July 2013
  • From: Chicago area
Posted by modelmaker66 on Friday, April 3, 2020 1:46 PM

Greg

Interesting thread.

I guess I'm in the strip and clean (once, at the end of the building day) camp. But I'm not saying that is the right way.

 

But I bet Greg that you dont have any issues with you airbrush by investing in the cleaning time either!Smile

  • Member since
    May 2011
  • From: Honolulu, Hawaii
Posted by Real G on Friday, April 3, 2020 2:01 PM

“This is my airbrush.  There are others like it, but this one is mine!”

I always strip and clean at the end of each session, but may or may not do so between colors.  If I use similar colors, a fast rinse and swab is all I will do.  I always save metallics for last because the particles really show in camouflage paints!

“Ya ya ya, unicorn papoi!”

  • Member since
    September 2012
Posted by GMorrison on Friday, April 3, 2020 2:06 PM

Jammer

As an old Army NCO, it's a compulsion that I break down and throughly clean my airbrush inside and out after I use it, just like weapons cleaning after rangers and other uses.  It seems to work and I usually don't have any airbrush problems other than operator error. 

 

If my Patriot 105 was as robust as my old M-14, I probably would, too.

However, the threads and seals on these things aren't exactly mil spec., and they can get worn out.

There's no harm in strip, clean and reassembly but try to work at finger-tight levels.

 

Bill

 Modeling is an excuse to buy books.

 

  • Member since
    May 2013
  • From: Indiana, USA
Posted by Greg on Friday, April 3, 2020 5:10 PM

modelmaker66
But I bet Greg that you dont have any issues with you airbrush by investing in the cleaning time either!Smile

That has been my experience, absolutely.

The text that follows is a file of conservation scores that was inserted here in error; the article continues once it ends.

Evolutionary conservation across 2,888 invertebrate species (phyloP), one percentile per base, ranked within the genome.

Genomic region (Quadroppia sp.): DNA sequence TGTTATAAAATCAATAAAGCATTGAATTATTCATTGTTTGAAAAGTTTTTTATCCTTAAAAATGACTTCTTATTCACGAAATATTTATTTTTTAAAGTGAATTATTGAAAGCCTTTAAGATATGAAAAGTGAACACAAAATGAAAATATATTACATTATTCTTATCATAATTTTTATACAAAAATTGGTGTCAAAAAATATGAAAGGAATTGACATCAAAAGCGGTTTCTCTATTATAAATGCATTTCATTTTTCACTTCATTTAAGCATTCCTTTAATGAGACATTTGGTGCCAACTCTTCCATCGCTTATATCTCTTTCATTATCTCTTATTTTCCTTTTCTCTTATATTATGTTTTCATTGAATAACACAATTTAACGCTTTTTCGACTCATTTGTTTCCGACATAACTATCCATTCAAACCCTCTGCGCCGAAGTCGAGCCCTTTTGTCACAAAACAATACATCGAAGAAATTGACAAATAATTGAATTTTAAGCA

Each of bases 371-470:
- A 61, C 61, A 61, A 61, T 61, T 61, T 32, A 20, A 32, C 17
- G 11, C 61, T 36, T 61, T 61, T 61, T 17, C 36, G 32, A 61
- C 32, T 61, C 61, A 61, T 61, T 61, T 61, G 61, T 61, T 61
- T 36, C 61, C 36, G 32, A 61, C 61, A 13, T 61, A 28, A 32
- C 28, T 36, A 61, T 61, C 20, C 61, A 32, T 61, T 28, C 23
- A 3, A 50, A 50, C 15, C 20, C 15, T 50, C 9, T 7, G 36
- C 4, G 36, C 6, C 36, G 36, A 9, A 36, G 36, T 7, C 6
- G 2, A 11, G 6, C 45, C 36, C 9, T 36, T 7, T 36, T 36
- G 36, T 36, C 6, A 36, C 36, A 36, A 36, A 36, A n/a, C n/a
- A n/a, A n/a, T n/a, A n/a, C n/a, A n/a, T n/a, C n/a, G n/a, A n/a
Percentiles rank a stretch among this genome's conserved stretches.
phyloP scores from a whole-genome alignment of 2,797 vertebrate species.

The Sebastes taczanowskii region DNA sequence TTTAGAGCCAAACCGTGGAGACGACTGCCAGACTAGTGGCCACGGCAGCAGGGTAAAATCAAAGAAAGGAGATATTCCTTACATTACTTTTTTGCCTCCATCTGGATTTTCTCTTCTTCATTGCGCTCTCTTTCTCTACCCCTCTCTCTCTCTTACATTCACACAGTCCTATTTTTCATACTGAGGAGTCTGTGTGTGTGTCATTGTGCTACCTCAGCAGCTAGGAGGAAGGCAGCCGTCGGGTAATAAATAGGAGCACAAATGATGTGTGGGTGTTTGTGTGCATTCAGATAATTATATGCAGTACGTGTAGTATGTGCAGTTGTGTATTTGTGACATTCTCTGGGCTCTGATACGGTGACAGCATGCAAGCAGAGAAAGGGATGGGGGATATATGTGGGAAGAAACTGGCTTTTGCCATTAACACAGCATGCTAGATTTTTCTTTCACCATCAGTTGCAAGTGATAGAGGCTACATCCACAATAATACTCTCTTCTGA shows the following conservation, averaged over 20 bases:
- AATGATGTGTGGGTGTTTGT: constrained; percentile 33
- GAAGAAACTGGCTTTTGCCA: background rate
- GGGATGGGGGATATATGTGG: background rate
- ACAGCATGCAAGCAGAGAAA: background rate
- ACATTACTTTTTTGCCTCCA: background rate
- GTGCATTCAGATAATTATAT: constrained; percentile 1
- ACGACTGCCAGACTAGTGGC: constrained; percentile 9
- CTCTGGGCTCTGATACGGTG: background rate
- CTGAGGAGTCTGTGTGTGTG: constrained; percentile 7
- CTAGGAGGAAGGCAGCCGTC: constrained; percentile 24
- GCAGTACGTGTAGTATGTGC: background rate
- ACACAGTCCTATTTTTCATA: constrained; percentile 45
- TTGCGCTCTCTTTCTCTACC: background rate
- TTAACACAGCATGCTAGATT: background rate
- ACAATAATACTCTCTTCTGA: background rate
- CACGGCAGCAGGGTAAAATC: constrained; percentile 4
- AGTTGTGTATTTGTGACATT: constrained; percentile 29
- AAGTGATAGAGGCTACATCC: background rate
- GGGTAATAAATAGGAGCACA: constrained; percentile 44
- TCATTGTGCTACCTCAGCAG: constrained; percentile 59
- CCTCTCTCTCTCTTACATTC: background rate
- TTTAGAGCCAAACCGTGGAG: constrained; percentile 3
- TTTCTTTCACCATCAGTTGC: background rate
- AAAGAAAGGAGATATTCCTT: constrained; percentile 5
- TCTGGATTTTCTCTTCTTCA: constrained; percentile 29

Except ironically last airbrush use I was called to dinner by the boss just after the 'spray through' passes and in the middle of the teardown. After a very long leave of abscence I finally inspected the airbrush, assembled it, and will probably have my first session tomorrow.

I kinda failed to practice what I preach. Whistling

-Greg

  • Member since
    August 2009
  • From: MOAB, UTAH
Posted by JOE RIX on Friday, April 3, 2020 6:13 PM

I am of the strip and clean after every use group. I mainly use a 105 Patriot. I always run lacquer thinner through followed by a back flush. Then remove the needle and spray tips and clean each individually with lacquer thinner. I have done this with the 105 for nigh on 10 yrs and have never experienced any issues with it. It's something that simply works for me.

"Not only do I not know what's going on, I wouldn't know what to do about it if I did". George Carlin

  • Member since
    November 2008
  • From: Central Florida
Posted by plasticjunkie on Saturday, April 4, 2020 7:19 AM

I do not break down my air brushes after each use but after several times. This applies to gravity fed units cause they tend to spray better and clean easier. After each use I run several ab cups of store bought LT that flushes out just about everything. I then remove the needle and use the tiny brush (pictured) dipped in LT thru the paint pickup in the cup and up into the nozzle unit up front. I got these a couple of years ago in Target. Each brush will last a heck of a long time before needing to be replaced.

This is why gravity fed units are so simple to clean. I do this several times dipping the tiny brush in LT to remove left over paint. This procedure takes me a couple of minutes and I'm good to go again. I usually go at least 5-10 uses before taking the front apart for a good cleaning.

By breaking down the AB after each use you will be wearing out certain parts prematurely. One of my Badgers dates back to the mid 70s and the others are 5 to 15 years old and all going strong.

 GIFMaker.org_jy_Ayj_O

 

 

Too many models to build, not enough time in a lifetime!!